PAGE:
The Turning REVIEW



Written by Douglas Whyte.

turning

Tim Winton’s The Turning is obviously an ambitious film. It’s what everyone will say after seeing it. With 18 directors, each with their own cast and crew independently tackling each of the short stories from Winton’s collection of the same name, it’s impossible not to call it ambitious. But that’s the point. How else, if not ambitiously, is an anthology film made? Ambition is admirable. And this quality is the film’s greatest strength.

The Turning revolves around the sometimes-protagonist Vic Lang, his family and the peripheral characters that exist within the small, coastal town of Angelus. Struggling to live within and beyond their own values, we see them moving through the motions of regret, longing, disconnection and reconnection. They turn to the landscape for answers, burying themselves deep into the familiarity of the surf, the bush, and the suburbs. These are the places that are always present, yet not without change. Matters are complicated when their connections become imitative of the landscape, turning from placid to turbulent, light to dark, thoughtful to disengaged.



Characters are interpreted differently from one director to the next. We see Vic as a child in Mia Wasikowska’s ‘Long Clear View’, an Indigenous adolescent in Jub Clerc’s ‘Abbreviation’, and as an adult man in David Wenham’s ‘Commission’ and Ian Meadows’ ‘Defender’. Vic’s wife Gail is portrayed by Cate Blanchett in Simon Stone’s ‘Reunion’ and by Susie Porter in Ashlee Page’s ‘On Her Knees’.  Rose Byrne’s character in Claire McCarthy’s titular film is subjected to the violent propensities of Max, who, as a child, we witness maliciously bullying his younger brother in ‘Stephen Page’s Sand’.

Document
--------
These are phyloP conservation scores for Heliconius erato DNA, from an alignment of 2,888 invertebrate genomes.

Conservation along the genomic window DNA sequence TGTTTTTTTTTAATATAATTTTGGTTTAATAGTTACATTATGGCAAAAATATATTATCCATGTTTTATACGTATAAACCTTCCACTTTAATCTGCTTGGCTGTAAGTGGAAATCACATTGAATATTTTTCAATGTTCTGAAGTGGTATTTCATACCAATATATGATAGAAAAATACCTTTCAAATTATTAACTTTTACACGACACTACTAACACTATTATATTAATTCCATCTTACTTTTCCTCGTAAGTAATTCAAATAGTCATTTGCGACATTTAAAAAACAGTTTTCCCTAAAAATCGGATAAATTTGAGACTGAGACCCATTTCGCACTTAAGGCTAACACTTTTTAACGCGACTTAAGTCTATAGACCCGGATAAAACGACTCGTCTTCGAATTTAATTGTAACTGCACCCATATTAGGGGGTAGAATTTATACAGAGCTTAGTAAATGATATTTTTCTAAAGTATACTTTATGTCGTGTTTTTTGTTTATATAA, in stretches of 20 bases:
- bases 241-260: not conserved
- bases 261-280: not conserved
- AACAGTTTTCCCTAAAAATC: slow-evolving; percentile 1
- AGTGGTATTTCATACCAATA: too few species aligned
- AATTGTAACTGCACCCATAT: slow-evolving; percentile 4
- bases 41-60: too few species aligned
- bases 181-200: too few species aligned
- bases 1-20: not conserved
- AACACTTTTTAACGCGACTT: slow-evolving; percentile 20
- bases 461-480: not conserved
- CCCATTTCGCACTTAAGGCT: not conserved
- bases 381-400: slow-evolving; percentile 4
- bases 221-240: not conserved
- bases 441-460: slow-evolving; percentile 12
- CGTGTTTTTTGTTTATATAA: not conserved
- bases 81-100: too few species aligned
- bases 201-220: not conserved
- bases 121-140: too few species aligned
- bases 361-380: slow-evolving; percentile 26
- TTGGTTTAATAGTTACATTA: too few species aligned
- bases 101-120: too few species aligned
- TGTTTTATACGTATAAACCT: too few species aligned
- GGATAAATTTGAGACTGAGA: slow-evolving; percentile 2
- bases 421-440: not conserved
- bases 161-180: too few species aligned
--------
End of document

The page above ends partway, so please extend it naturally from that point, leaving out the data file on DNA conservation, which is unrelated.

Rose-Byrne-The-Turning

In effect, the characters are metamorphic, dreamlike. Critics have already devoured this aspect of the film, complaining how dislocated it makes them feel. I would argue against this, believing that the transformative nature of each character conveys, like Winton’s writing does, a sense of necessary fragmentation. Short stories and short films work with deliberately inconclusive ideas. The characters in The Turning are insecure, unsure of their places in the world, generationally affected, incomplete. What better way to represent their fragility than constantly manipulating their image, an unapologetically conceptual technique.

As an anthology of short films, The Turning is surprisingly consistent. Of course, some of the films are better than others, but this doesn’t mean they do not fit. The films that are most affecting are the ones that work with Winton’s beautifully restrictive prose, that express through tone, music, and gesture, how contained his characters are. Not relying too heavily on dialogue and explanations, trustingly throwing the audience into scenes of established tension. Rhys Graham’s ‘Small Mercies’ is perhaps the best example of this.

Part of me thinks The Turning wouldn’t work as a smooth, faultless film. Seamlessness wouldn’t be doing the characters of Angelus justice. However, the film does fall short of greatness with overly narrated films like ‘Big World’ by Warwick Thorton, and aesthetically tacky split screens in ‘Damaged Goods’ by Anthony Lucas. Other than these small shortcomings, producer Robert Connelly has put together an attractively Australian film that translates Tim Winton’s beloved prose with integrity and skill.

THE REEL SCORE: 8/10

– D.W.